In this case, Perl gives treatment to imaginary friends, a sentimental subject for both the author and myself. As a first-grader, I had a zoo of imaginary animals, each with its own imaginary leash, all of whom I dragged along to the pool and on long car trips. In Perl’s case, it was a set of twins named Sahti and Dahti who kept her 4-year-old self company and, later, at age 8, an imaginary pet sheep.

“By then I was pretty sure that I’d get teased if anyone found out about my imaginary sheep, so I didn’t tell anyone,” she told the blog “Mishaps and Adventures,” which offers an amazing behind the scenes look at Dotty’s artistic creation.

Perl rolled her experiences into “Dotty,” an endearing story about a girl named Ida whose spotted and horned friend Dotty (think pink rhino) tags along on her first day of school. As it turns out, Ida isn’t the only one with an imaginary pet. She’s introduced to the fanciful creatures of her classmates, each one embodying some of the social struggles of its owner.

“Dotty occasionally poked people with her horns when she got restless. Pete and Repeat occasionally refused to share. Spike occasionally growled when she missed her nap. And Keekoo occasionally had to be told to let someone else have a turn talking.”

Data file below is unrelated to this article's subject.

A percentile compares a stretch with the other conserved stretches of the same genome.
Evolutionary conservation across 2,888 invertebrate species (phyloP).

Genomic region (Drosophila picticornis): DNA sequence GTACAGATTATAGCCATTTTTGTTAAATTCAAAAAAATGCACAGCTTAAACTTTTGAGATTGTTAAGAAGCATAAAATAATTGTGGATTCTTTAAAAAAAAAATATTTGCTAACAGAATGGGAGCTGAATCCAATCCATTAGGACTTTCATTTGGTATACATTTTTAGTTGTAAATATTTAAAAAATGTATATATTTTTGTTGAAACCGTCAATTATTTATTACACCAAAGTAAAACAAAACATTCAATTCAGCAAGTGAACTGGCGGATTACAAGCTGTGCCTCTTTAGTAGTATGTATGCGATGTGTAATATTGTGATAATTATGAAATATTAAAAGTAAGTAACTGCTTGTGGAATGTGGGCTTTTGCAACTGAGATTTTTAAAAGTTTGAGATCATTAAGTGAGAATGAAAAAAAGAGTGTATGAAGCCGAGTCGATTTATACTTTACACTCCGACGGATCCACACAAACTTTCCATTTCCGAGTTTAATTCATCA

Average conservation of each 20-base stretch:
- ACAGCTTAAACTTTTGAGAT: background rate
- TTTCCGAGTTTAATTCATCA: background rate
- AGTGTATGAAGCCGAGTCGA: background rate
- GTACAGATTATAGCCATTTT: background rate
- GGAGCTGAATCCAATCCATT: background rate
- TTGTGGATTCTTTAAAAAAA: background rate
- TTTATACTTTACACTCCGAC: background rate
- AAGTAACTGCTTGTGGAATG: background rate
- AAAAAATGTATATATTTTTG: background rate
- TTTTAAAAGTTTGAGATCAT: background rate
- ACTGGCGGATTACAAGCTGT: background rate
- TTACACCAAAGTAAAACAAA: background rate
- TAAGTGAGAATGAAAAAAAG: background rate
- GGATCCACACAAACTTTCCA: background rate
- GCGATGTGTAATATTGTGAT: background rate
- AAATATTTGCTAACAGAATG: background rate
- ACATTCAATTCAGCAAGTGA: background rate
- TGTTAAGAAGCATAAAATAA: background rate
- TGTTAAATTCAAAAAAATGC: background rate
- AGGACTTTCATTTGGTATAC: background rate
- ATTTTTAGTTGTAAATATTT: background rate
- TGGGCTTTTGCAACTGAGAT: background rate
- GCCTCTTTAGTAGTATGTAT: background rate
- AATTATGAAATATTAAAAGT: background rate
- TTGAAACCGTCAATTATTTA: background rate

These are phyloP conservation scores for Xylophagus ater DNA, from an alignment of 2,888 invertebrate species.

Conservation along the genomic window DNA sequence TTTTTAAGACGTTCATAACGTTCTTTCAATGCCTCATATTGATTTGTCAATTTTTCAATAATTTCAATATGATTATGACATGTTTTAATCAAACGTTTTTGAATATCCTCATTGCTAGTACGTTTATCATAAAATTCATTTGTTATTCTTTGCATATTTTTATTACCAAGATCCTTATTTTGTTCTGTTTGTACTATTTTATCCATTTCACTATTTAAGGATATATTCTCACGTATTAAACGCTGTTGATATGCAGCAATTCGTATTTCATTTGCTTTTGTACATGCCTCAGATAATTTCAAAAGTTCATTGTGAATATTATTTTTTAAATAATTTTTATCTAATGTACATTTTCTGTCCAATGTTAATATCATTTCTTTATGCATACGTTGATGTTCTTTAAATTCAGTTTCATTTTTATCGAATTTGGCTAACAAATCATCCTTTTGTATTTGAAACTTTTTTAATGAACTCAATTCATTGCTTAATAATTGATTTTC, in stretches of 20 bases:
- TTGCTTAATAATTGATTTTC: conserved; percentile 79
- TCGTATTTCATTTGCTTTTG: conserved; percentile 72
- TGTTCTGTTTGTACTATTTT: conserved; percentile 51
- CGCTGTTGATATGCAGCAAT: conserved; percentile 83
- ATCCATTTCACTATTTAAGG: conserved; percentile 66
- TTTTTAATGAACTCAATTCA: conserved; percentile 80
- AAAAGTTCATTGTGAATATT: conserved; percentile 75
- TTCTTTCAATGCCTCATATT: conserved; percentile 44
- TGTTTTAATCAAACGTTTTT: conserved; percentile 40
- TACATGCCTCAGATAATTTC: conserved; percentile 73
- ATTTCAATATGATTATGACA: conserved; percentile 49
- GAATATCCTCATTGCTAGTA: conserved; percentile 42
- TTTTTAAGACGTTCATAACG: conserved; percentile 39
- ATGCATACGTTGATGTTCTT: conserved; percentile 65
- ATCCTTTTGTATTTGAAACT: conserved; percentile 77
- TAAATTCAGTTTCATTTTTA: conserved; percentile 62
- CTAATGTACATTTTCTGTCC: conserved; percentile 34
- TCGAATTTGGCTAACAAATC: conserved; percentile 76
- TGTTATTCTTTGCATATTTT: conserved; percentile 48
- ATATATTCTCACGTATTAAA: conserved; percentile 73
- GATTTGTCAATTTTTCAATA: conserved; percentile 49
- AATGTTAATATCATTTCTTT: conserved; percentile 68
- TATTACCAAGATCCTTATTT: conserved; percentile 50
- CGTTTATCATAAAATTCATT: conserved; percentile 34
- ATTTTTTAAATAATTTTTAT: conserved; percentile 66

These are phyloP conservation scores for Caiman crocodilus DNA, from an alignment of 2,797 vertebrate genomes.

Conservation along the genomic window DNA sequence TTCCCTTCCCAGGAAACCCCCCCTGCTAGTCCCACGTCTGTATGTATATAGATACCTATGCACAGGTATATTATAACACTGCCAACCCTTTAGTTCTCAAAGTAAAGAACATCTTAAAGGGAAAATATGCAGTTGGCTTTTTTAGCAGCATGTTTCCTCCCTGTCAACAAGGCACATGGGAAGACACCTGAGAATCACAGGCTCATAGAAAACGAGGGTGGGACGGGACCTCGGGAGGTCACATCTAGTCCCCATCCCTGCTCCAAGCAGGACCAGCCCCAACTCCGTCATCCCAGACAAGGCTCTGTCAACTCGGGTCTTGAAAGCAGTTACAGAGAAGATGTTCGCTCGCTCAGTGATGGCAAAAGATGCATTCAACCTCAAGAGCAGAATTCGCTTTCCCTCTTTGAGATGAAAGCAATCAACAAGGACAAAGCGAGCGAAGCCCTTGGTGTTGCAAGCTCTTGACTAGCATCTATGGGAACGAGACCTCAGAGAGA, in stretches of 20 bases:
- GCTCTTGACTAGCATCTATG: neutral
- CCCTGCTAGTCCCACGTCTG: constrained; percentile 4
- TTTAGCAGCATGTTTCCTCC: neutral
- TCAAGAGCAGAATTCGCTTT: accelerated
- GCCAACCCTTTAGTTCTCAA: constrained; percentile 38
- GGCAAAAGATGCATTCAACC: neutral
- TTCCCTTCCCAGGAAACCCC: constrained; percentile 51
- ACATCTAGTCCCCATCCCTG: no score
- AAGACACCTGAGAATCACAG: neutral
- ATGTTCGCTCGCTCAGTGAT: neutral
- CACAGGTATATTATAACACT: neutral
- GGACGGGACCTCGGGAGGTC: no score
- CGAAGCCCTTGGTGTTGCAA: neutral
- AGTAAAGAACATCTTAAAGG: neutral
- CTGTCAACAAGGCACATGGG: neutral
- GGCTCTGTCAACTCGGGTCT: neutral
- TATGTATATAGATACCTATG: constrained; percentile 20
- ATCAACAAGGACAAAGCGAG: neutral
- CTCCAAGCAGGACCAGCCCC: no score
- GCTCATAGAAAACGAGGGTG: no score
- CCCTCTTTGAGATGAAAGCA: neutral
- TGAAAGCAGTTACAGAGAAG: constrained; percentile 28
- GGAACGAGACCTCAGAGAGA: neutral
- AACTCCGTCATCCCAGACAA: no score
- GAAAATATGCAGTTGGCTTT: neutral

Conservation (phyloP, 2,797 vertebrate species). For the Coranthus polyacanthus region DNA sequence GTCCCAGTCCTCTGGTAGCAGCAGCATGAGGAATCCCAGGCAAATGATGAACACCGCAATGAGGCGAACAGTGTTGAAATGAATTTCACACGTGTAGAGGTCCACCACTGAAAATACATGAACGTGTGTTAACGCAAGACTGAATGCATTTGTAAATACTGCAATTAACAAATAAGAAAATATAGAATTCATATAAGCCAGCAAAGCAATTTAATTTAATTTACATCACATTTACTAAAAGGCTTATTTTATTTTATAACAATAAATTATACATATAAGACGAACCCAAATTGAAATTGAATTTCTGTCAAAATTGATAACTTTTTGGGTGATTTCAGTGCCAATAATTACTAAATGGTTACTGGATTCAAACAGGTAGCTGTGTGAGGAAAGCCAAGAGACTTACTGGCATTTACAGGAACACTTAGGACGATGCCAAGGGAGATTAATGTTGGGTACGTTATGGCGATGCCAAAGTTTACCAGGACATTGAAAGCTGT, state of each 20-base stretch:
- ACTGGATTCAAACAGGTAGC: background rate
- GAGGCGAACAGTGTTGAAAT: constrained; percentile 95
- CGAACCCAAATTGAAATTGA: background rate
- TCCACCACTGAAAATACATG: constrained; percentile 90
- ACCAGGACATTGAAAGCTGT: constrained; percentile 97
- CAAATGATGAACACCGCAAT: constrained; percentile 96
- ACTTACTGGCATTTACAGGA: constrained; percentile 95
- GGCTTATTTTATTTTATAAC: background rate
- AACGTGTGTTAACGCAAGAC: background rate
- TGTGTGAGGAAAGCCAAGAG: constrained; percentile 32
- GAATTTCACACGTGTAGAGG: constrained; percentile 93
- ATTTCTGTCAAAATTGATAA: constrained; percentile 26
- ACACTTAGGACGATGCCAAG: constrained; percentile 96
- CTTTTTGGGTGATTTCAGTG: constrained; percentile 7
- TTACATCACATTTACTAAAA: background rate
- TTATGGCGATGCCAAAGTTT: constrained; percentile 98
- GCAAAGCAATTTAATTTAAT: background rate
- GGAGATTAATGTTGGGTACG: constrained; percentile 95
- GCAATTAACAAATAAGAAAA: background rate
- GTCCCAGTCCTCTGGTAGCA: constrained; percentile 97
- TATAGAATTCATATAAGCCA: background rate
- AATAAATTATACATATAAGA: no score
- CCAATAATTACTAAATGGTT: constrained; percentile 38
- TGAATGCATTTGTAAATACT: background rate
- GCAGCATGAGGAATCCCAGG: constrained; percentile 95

As the seasons pass, however, Ida’s friends begin to leave behind or altogether forget their imaginary friends. Soon, Ida is the only student still toting a leash to school and some of her peers take the opportunity to ridicule her. But, as Ida tells it, Dotty comes to her defense.

Both Ida and her classmate are reprimanded by their teacher, but Ms. Raymond proves to be sympathetic to Ida’s plight. It’s revealed that she, too, has an imaginary friend she’s never forgotten.

In fact, on second reading, you’ll find that Gert’s been hiding in the background all along.

Perl says she hoped the book’s message would help children understand that imagination and imaginary friends aren’t things they have to outgrow.

“I also see it as a book about the pressures kids sometimes feel to give up ‘babyish’ things, especially when they start school,” she told The Happy Nappy Bookseller. “I firmly believe that growing up doesn’t have to mean letting go of all the things that comforted you when you were little. In fact, I still have my old dog-earred teddy in my office.”

Ida’s exchange with Katya certainly brings to mind conversations that arose about Santa, the Tooth Fairy and the like in the later years of elementary school. I clung to my belief in these magical people even when others mocked me.

Perl’s treatment of this topic is elegantly sensitive and flawless. Ida’s experiences – both good and bad – mirror the excitements and challenges my newly-anointed preschooler is encountering this fall.

My daughters’ affection for both “Dotty” and “Chicken Butt” make Perl a frequent request around our house. We didn’t find “Chicken Butt’s” sequel, “Chicken Butt’s Back!.” quite as hilarious as its predecessor but we’re eagerly awaiting Perl’s next picture book project.